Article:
The university public relations office released a Portland-area announcement about the upcoming broadcasts and a statewide news item. Brochures were mailed to alumni and school districts around the state.
I have learned over the years to be a little skeptical of technology vendors’ claims, so before the broadcast date, I installed Media Player on a number of different platforms to test streaming performance in different environments. Unfortunately, as I had feared, problems began to crop up. The first problem we encountered was a file naming convention problem that caused playback of the broadcast file to fail on MacIntosh clients. Stream Audio's technical support recognized the problem right away when I reported it and modified the file name and resolved this problem.
The next problem we encountered after the interview series, “Kids and Schools – What Works!”, began to air and the radio station began creating the archive files was the inability for Macs, Win95, and Windows NT stations running Media Player 6.x (Media Player 7 was not yet available for these operating systems) to play the archive files. I contacted StreamAudio who agreed to try to find a solution to the problem. They admitted they were new to the technology themselves and had little experience with MacIntosh clients. In my efforts to assist them with troubleshooting this problem, I delved into the extensive Microsoft Knowledgebase on Media Player development. I found references to the need to create a text metafile for each media file and refer to this metafile in the web page link instead of linking directly to the media file. Microsoft’s Knowledgebase explained that when linking directly to streaming files using a standard <a href> tag, the browser simply downloads it like any other document, which defeats the purpose of streaming. With a metafile however, Windows Media Player opens the metafile and interprets the scripting, then uses the URL to locate the content and stream the content. A sample metafile looks like this (where path is the path to the media file):
noticed that the radio station link referred directly to the media file so I
thought this might solve the problem.
I created a simple .asx metafile and replaced my link reference. But Media Player would then report that
the file was corrupt. I conferred
with StreamAudio’s technical support and was told that StreamAudio combines
process to generate the clickable advertising and collect listener demographic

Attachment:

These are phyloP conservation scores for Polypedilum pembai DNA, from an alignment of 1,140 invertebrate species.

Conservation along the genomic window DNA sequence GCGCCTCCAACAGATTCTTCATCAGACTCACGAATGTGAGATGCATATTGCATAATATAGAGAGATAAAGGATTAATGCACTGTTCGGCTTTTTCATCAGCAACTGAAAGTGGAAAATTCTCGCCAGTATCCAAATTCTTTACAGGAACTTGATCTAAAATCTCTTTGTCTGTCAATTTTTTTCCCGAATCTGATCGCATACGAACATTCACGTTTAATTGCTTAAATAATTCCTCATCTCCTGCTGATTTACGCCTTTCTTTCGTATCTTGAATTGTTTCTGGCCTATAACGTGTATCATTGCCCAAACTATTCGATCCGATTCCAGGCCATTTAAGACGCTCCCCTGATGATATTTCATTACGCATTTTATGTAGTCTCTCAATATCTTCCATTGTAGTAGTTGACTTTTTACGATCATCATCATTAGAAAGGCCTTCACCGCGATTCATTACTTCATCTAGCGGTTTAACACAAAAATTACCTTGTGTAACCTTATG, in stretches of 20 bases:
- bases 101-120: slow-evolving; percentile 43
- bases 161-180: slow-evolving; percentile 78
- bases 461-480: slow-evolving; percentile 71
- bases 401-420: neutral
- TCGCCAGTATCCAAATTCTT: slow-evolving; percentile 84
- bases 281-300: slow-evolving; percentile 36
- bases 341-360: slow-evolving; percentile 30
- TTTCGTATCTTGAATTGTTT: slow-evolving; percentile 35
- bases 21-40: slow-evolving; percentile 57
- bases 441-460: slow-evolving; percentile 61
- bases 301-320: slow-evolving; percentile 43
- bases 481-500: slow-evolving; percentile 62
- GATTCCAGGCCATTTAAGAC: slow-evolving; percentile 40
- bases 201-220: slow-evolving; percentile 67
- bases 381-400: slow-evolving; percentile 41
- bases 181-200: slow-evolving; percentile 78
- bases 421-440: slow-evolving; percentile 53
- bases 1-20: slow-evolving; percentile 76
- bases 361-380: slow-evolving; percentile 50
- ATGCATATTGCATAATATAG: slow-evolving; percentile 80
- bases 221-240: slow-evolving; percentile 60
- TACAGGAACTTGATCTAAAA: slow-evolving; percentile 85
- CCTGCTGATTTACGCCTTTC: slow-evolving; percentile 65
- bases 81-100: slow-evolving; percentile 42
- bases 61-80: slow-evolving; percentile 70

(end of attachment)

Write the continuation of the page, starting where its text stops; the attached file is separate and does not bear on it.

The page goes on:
data. They speculated that perhaps
this material modified the file header enough that the file appeared to be
corrupted when opened directly in Media Player instead of through the
StreamAudio proprietary client interface
automatically launches when accessed by a Media Player 7 client. Of course, at the time, Media Player 7
was not available for Macs, Windows 95 or NT 4 operating systems, a
particular problem for an education environment with large numbers of these
also tested their file remotely on slow modem lines. We found we encountered severe
choppiness of the file streaming at slower modem speeds
(<56k). Unfortunately, this problem could also not be resolved by
StreamAudio. The software they had developed for producing the archive
files apparently encoded the file at a transmission rate that was too high for
low bandwidth connections.
Fortunately, I had asked KPAM to produce conventional audio tapes of the interviews. My colleague Terry Kneen, Instructional Systems Coordinator for the college, digitized the audio and created small, compressed streaming files with Quicktime 4 and a digital media utility named Media Cleaner (http://www.mediacleaner.com/) that could be streamed at speeds as slow as 26,400 baud. He installed a version 3 beta Quicktime Streaming Server running the OS X operating system to deliver the files.
We are now in the process of replacing the links to the StreamAudio archive files with these compressed Quicktime files. (See: http://interact.uoregon.edu/destructive.html). These files are playable by both PCs and Macs and can be streamed without a pause on slow modems.
So, with some effort, we eventually accomplished our task, although, because the original broadcast files could not be streamed properly, this prevented audiences at home (except in the rare case of a user with a higher speed DSL connection – very rare in Oregon outside of limited metropolitan areas) from listening to or interacting with the interviewees during the broadcast itself. We were pleased to note that our web server logs showed page access from international locations as well as local and national access. Despite our difficulties, I am excited about the potential use for this technology to share our research and scholarly activities with a global audience.